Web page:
E-Whores: Going Undercover into the Online Classifieds Dating Scams
The advent of superstore shopping has created a cultural backlash (what some might call the ‘Walmart mentality‘). Internet junkies are seeking for everything from used VW golfs to ASUS laptops and bartending jobs, all on the same site.
For a lonely few, the 'dating' and 'friendship' sections are only a mouse click away. But seeking love (or sex) on an online classifieds has its drawbacks. And one of them, is being scammed.
Classifieds Dating Scams
Scammed? Pah. Most of us meet the average intelligence requirement to not fall for the typical craigslist or gumtree hustle, especially if Western Union or a Nigerian gets involved.
We are partly so sensitized, because we hear about these kinds of scam in the news, and read about them all the time. Parting with our wallets for phony renters requesting money upfront via Western Union for non existent flats would of course never happen (but sending upfront fees to employers who claim it as a pre-requiste to give you the job would be even more ridiculous- how backwards is that?)
What you may not realise, is that the personals sections on these classifieds sites are no exception. They are filled with online scammers trying to make a quick buck. Better yet, they have a name. They are called 'ewhores'.
According to the Method List, a website that provides information on how to make money online, e-whoring is a "black hat marketing method that starts with signing up for dating or webcam affiliates."
In laymen terms, spammers use unethical (and often illegal) methods to get affiliates to pay you a commission for referring new juicy traffic to them, by pretending to be a pretty girl.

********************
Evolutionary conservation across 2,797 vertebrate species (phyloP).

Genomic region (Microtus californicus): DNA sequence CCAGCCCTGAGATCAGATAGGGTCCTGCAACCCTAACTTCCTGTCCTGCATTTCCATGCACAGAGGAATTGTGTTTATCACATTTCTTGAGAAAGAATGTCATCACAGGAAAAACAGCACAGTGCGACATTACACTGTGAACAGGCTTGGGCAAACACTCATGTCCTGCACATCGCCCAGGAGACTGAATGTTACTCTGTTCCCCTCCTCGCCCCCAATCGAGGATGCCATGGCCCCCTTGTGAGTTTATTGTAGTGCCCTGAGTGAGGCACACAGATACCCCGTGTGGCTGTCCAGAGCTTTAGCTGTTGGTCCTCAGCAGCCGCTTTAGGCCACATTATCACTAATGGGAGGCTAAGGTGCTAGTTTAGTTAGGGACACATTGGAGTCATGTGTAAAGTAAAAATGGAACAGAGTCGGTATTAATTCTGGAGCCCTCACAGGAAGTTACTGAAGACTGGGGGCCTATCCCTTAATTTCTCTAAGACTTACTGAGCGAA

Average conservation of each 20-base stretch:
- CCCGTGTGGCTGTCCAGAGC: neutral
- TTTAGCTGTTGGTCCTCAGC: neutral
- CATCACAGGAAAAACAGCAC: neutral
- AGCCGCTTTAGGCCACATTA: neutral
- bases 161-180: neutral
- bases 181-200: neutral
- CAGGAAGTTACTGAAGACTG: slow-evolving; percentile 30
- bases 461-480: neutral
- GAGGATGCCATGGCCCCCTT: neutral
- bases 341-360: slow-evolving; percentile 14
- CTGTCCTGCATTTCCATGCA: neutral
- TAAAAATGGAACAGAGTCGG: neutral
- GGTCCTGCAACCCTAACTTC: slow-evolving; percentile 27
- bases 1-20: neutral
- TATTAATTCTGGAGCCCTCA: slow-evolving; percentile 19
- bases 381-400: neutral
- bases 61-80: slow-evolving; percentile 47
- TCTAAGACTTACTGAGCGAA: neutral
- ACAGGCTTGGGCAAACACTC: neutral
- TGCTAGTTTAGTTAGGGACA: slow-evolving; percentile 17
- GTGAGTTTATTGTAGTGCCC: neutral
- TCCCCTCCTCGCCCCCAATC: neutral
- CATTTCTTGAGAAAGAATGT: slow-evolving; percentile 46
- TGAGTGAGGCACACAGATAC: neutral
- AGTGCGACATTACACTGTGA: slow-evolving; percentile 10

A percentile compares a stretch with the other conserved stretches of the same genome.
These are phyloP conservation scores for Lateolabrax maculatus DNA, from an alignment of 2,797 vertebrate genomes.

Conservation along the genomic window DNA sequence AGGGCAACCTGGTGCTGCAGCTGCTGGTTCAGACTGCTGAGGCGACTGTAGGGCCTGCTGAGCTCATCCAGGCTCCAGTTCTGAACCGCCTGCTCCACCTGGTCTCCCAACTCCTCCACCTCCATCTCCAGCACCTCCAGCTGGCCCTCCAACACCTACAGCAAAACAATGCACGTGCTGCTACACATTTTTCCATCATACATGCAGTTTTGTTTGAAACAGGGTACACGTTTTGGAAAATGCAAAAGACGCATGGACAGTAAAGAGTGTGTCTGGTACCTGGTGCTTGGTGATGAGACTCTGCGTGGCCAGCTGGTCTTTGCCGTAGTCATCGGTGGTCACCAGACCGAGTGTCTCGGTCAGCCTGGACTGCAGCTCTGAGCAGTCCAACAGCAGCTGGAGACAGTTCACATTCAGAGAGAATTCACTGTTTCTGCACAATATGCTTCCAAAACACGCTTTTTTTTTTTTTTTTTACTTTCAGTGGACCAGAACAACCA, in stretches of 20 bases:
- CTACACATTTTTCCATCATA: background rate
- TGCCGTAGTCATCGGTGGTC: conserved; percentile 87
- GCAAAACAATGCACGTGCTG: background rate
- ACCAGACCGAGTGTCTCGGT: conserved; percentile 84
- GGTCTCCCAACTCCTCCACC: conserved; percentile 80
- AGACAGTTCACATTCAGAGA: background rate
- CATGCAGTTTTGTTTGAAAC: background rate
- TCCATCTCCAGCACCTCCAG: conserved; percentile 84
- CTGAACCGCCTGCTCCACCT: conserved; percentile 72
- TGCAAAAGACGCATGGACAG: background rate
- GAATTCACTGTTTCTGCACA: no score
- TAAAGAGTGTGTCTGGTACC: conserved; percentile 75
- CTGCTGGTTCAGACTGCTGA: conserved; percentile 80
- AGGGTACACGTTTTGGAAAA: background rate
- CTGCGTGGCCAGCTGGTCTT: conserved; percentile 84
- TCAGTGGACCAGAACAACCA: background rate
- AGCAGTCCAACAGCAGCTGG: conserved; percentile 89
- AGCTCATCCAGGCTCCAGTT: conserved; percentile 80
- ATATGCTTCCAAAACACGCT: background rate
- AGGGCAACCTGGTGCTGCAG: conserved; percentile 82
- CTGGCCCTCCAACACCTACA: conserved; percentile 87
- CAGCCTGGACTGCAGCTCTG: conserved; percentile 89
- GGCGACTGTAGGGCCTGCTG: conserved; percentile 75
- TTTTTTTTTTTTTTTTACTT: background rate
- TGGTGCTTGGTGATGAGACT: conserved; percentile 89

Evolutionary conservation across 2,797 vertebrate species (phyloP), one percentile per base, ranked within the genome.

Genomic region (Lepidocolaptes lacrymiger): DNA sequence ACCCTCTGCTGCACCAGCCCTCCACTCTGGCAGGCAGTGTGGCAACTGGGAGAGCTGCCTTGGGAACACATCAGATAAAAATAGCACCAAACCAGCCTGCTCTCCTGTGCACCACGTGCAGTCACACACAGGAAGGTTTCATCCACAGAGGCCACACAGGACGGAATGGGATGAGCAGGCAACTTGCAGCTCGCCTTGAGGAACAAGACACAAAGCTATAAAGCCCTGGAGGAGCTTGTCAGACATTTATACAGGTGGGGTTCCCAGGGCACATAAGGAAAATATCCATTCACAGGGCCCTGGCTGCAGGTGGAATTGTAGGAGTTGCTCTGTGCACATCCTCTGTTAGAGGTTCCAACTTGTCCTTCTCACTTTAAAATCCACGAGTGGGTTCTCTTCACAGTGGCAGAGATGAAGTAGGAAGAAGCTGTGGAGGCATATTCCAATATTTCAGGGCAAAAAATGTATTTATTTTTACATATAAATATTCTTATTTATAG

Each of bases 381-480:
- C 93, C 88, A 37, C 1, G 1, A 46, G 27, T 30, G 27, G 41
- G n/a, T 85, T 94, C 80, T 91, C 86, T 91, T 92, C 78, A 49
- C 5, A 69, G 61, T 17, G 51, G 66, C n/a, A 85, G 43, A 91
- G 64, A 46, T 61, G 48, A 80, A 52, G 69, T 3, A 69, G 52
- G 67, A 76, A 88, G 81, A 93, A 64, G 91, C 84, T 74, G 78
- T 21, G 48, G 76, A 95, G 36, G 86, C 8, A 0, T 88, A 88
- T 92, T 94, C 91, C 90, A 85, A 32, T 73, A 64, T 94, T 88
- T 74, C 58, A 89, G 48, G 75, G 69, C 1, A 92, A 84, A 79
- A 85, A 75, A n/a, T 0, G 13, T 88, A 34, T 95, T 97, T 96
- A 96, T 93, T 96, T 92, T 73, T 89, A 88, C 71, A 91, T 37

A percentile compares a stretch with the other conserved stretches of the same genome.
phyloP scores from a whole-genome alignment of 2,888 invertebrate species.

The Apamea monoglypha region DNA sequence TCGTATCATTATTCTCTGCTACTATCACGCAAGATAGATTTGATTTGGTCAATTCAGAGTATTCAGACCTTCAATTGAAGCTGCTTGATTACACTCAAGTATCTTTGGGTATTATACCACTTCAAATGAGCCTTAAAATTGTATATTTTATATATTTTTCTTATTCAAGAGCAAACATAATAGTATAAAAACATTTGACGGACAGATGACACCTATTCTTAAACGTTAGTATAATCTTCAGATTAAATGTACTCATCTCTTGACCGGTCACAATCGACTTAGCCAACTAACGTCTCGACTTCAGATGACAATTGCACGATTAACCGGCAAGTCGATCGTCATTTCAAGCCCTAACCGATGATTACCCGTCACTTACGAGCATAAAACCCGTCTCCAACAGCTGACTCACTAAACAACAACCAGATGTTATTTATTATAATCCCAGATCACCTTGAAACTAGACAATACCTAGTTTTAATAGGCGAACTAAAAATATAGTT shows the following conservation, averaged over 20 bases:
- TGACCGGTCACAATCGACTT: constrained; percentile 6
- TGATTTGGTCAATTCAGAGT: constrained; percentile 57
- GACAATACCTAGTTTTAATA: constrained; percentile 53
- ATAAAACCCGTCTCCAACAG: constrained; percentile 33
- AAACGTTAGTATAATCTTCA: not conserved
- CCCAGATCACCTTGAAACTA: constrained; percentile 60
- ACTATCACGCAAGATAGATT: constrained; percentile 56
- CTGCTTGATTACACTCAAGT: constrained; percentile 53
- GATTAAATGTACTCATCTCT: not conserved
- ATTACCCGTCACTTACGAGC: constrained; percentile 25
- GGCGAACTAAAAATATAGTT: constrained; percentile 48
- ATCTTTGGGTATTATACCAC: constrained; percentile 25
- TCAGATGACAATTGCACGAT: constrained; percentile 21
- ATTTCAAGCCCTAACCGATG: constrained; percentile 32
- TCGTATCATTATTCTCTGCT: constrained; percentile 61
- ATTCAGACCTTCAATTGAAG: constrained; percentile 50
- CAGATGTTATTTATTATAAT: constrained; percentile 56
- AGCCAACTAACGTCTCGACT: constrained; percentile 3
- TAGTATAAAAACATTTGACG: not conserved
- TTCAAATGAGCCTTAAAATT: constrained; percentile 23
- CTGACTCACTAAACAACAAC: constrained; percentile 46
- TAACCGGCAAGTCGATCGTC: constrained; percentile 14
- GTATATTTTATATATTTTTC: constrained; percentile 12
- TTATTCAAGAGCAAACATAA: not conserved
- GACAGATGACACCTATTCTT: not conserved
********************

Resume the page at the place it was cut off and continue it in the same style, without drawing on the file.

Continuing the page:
And being scammed by a classfieds e-whore who hasn't exactly taken anything from you (except your dignity and a recurring credit card bill) is unlikely to rush you to the authorities, or the local news station.
As duly diligent Bitterwallet editors, we decided to go undercover to illustrate our point (and with a faint hope of perhaps finding true love, indeed).
Names have been changed to protect the innocent and the desperate.
First, we needed a photo for our punter. Instead of using our own photo, we decided to borrow a 'fake pic'. We shall call him 'Bob'.
There were plenty available on the Gumtree website. We settled on a particularly normal looking male (photo to the right).
Bob's Journey for Love
It's time for Bob to do some soul searching. Bob first must contemplated on a good ice breaker. After much though, "Hello cutie, I saw u, do u wanna come fly with me?" sounds good enough and very fitting indeed. In fact, I'm sure Clark Kent has used it a few times himself.
For good karma, should our investigation result in Bob finding a girl genuinely interested in men over the age of 10 dressed up as Superman, we will truly feel obliged to introduce them. But for now, we will not be hedging our bets on that. Moving on...
Scouting the dating section of London Gumtree, Bob found 3 lovelies that could potentially be his next soulmate:
Bob's 3 Selections from London Gumtree:
Profile: New to the area and would love to make true friends
Profile: Looking for a lover
Profile: Seeking loyal, honest gentlemen
Bob decides that he would happily date and mate with any of these cuties (mostly due to their nice personalities). Bob creates an email address with the words 'bob' and 'superman', and proceeds to send them his signature pick up line.
The very next day, Bob wakes up, puts on his outfit, and checks his email.
He was amazed to find out that all 3 ladies have responded to him, and have even provided ways to contact them!
Here are their replies: